After fixing the problem, I run the script again, it returns the other error:


    So what is means? 

  • So looks like that's a timeout error. Is the DC2390 connected? Were you able to comment out the LTC6954_configure call as noted above? That way, the first commands that the script will attempt to execute have no dependence on the DC2390 being connected.

    Also - did you reboot the SoCkit? You shouldn't have to, given that you've confirmed that the network daemons are running, but it wouldn't hurt to do this.


  • Fortunately, I finally successfully executed the script ''. It seems to be bad Ethernet connection. 

    I have some doubts about the results of this operation. The voltage value measured by the ADC is only 1/2 of the actual value. I tried to create a new script that uses one of the ADCs to acquire different voltages, and the results show that this is indeed the case. Another problem is how to verify the actual number of bits of the ADC. The following is the measurement result of my measurement of AIN2 + ground (sample rate is 250ksps). RMS voltage: 6.150005247631949e-05, if 10V is used as the full-scale input, there are only 17 bits.

    The test codes are as follow

    # -*- coding: utf-8 -*-
    Created on Thu Nov 28 15:09:07 2019
    @author: guofengzhao
    Example application for running tests on the Arrow SoCkit board
    using the LT_soc_framework
    Tested with Python 2.7, Anaconda distribution available from Continuum Analytics,
    import sys , ctypes
    import numpy as np
    from time import sleep
    from matplotlib import pyplot as plt
    # Save data in PScope compatible format
    from llt.utils.save_for_pscope import save_for_pscope
    # this is the module that communicates with the SoCkit
    from llt.common.mem_func_client_2_1 import MemClient
    # Functions and defines specific to this board
    from llt.utils.DC2390_functions import *
    # Functions and defines specific to sockit system
    from llt.utils.sockit_system_functions import *
    # Get the host from the command line argument. Can be numeric or hostname.
    HOST = sys.argv[1] if len(sys.argv) >= 2 else ''
    # Enable / disable simple memory bandwidth test using internal digital
    # pattern generator
    mem_bw_test = False
    # Set to true to write a downward ramp to DAC lookup table
    test_LUT_write = True
    # Timing / data record length
    SYSTEM_CLOCK_DIVIDER = 199 # 50MHz / (n+1), set to 99 for 500ksps, 199 for 250ksps, etc.
    LUT_NCO_DIVIDER = 0xFFFD # 0xFFFF for divide by 1
    NUM_SAMPLES = 8192 #131072 #8192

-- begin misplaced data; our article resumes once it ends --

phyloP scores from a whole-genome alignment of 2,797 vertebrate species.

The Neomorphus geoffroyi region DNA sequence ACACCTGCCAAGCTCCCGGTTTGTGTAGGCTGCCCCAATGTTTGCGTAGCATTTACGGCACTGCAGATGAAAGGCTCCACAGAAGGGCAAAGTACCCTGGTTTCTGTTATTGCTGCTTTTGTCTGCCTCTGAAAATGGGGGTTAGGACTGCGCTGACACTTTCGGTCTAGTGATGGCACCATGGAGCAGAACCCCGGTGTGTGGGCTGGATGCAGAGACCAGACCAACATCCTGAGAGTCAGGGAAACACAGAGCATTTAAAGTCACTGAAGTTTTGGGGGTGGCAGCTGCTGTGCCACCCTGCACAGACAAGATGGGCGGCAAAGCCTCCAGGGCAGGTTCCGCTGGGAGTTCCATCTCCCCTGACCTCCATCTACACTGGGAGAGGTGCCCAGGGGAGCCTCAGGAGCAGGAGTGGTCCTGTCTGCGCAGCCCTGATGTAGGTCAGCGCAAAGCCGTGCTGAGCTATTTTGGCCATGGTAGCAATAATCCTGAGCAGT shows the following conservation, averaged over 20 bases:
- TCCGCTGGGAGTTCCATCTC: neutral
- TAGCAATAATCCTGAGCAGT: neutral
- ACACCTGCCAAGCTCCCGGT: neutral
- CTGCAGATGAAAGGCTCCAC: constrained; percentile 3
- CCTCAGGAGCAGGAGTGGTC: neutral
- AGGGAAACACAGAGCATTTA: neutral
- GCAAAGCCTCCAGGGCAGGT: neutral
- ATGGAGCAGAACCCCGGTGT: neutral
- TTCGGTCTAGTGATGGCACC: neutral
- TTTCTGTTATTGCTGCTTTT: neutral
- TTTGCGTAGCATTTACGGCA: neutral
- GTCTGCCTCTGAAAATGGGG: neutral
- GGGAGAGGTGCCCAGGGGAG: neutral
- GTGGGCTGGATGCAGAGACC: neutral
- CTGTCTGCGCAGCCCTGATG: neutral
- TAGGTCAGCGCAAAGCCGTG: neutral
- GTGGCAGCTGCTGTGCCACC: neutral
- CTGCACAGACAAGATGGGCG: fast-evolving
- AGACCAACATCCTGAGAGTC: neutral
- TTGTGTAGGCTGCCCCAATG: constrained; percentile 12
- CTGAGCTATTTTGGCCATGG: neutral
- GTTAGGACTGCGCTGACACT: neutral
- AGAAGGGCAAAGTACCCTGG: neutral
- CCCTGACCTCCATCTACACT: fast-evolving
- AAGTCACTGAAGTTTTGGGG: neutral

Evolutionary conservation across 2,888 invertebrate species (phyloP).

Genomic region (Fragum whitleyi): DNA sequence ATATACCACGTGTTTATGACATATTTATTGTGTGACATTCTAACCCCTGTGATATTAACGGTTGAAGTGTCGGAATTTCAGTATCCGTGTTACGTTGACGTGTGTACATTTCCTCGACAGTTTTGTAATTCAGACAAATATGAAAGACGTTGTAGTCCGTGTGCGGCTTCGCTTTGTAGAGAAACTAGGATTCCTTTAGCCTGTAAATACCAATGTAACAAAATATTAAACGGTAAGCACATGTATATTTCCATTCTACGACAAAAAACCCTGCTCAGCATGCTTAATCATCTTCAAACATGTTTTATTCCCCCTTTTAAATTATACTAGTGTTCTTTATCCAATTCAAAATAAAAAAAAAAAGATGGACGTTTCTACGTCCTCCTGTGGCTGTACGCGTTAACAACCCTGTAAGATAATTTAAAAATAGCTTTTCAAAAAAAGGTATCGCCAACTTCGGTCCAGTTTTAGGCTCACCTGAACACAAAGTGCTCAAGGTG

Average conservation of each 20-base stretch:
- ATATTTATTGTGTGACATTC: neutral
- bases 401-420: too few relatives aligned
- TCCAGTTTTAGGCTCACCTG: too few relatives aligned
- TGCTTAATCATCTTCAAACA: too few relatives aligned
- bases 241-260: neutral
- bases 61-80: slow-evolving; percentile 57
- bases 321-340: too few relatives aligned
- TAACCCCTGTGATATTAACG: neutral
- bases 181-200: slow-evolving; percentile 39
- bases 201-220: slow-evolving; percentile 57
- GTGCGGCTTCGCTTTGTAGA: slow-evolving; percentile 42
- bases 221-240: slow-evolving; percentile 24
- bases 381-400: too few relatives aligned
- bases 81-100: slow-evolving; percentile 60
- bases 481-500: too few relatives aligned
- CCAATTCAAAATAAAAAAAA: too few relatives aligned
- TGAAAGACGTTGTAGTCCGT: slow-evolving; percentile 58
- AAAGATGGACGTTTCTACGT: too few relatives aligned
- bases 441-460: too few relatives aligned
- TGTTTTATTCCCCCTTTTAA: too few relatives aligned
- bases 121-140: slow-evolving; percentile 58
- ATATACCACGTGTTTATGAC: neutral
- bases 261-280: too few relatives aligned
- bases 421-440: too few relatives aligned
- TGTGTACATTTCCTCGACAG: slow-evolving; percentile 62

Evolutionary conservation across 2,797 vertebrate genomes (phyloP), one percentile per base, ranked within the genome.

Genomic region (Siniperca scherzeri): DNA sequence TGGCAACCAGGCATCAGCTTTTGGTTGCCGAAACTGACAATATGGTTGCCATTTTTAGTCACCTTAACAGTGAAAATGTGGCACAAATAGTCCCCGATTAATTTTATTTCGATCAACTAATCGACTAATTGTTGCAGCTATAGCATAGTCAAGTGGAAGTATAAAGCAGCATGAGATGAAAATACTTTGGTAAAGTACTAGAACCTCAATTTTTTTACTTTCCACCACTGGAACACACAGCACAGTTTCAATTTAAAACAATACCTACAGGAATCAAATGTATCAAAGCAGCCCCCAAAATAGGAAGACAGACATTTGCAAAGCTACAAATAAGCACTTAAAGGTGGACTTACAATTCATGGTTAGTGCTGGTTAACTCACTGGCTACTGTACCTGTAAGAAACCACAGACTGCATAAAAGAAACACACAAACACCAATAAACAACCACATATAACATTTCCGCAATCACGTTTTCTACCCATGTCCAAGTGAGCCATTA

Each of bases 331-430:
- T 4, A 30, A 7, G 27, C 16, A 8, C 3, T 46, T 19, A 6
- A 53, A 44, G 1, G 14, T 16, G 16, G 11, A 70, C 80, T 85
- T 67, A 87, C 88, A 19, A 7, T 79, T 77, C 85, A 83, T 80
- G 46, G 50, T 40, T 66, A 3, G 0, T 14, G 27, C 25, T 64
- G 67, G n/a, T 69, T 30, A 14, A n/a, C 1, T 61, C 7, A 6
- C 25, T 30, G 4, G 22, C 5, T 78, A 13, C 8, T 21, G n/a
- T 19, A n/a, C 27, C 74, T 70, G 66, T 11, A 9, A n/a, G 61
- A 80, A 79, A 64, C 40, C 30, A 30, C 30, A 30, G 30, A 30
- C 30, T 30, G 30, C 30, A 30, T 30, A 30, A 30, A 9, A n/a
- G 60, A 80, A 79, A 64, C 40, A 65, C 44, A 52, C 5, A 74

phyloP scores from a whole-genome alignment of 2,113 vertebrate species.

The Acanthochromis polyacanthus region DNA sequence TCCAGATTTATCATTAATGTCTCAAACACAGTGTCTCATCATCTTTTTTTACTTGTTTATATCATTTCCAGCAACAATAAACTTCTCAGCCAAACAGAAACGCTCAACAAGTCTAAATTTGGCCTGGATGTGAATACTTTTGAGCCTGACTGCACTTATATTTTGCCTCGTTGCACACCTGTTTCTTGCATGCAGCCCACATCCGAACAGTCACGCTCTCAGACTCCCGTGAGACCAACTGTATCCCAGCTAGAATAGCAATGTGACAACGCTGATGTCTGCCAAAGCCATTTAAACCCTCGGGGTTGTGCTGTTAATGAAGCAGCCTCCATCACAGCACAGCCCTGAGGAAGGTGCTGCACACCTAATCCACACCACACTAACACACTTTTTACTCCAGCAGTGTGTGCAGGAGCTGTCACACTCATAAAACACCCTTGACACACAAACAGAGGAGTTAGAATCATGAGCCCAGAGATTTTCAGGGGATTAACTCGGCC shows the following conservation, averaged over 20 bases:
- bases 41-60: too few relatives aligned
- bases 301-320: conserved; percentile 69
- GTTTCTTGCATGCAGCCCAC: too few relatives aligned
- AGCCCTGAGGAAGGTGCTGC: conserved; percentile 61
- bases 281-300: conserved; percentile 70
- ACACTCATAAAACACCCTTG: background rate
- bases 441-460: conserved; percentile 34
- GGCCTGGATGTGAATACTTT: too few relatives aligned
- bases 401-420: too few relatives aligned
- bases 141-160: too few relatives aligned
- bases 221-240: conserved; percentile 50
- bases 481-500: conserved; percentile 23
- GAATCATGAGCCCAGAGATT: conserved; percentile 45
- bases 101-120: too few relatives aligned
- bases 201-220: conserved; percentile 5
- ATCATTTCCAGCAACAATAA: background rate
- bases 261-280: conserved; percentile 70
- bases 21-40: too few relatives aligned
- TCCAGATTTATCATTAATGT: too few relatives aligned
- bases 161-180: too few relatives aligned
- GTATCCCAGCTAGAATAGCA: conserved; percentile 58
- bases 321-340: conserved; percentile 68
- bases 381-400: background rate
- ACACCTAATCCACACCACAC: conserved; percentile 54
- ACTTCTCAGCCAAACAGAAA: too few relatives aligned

DEADBEEF = -559038737 # For checking againtst constant test pattern
    N = 7 #Number of samples to average (LTC2380-24)
    vfs = 2 * 10.0 # Full-scale voltage, VREF * 2 for LTC25xx family
    nco_word_width = 32 # A property of the NCO in the FPGA design
    master_clock = 50000000 # Relies on proper configuration of LTC6954 divider
    bin_number = 50 # Number of cycles over the time record for sine signal
    sample_rate = master_clock / (SYSTEM_CLOCK_DIVIDER + 1) # 250ksps for 50M clock, 200 clocks per sample
    print('Starting client')
    client = MemClient(host=HOST)
    #First thing's First!! Configure clocks...
    LTC6954_configure(client, 0x04)
    #Read FPGA type and revision
    type_rev_check(client, 0xABCD, 0x1246)
    print("Setting up system parameters.\n");
    client.sockit_reg_write(SYSTEM_CLOCK_BASE, SYSTEM_CLOCK_DIVIDER)
    client.sockit_reg_write(SYSTEM_CLOCK_BASE, (LUT_NCO_DIVIDER << 16 | SYSTEM_CLOCK_DIVIDER))
    client.sockit_reg_write(NUM_SAMPLES_BASE, NUM_SAMPLES)
    #datapath fields: lut_addr_select, dac_a_select, dac_b_select[1:0], fifo_data_select
    #lut addresses: 0=lut_addr_counter, 1=dac_a_data_signed, 2=0x4000, 3=0xC000
    # DAC A: 
    #	.data0x ( nco_sin_out ),
    #	.data1x ( pid_output ),
    #	.data2x ( 16'h4000 ),
    #	.data3x ( 16'hC000 ),
    # DAC B:
    #	.data0x ( nco_cos_out ),
    #	.data1x ( lut_output ),
    #	.data2x ( 16'hC000 ),
    #	.data3x ( 16'h4000 ),
    # FIFO Data:
    # 0 = ADC A
    # 1 = ADC B
    # 2 = Counters
    # 3 = DEADBEEF
    datapath_word_sines = 0x00000001
    pltnum = 1
    # Bit fields for control register
    # std_ctrl_wire = {26'bz, lut_write_enable, ltc6954_sync , gpo1, gpo0, en_trig, start };
    # Capture a sine wave
    client.sockit_reg_write(DATAPATH_CONTROL_BASE, datapath_word_sines) # Set data multiplexers
    # Capture data - LTC2500 Nyquist data first bit is overrange, followed by MSB
    data = sockit_ltc2500_to_signed32(sockit_capture(client, NUM_SAMPLES, trigger = TRIG_NOW, timeout = 1.0))
    data_ndarray = np.array(data)
    data_volts = data_ndarray * (vfs / 2.0**32.0) # Convert to voltage
    datarms = np.std(data_volts)
    datap_p = np.max(data_volts) - np.min(data_volts)
    print("RMS voltage: " + str(datarms))
    print("Peak-to-Peak voltage: " + str(datap_p))
    pltnum +=1
    plt.subplot(2, 1, 1)
    plt.title("Basic voltage test")
    print("Test done! Enter \"client.shutdown()\" to shut down SoCkit board.")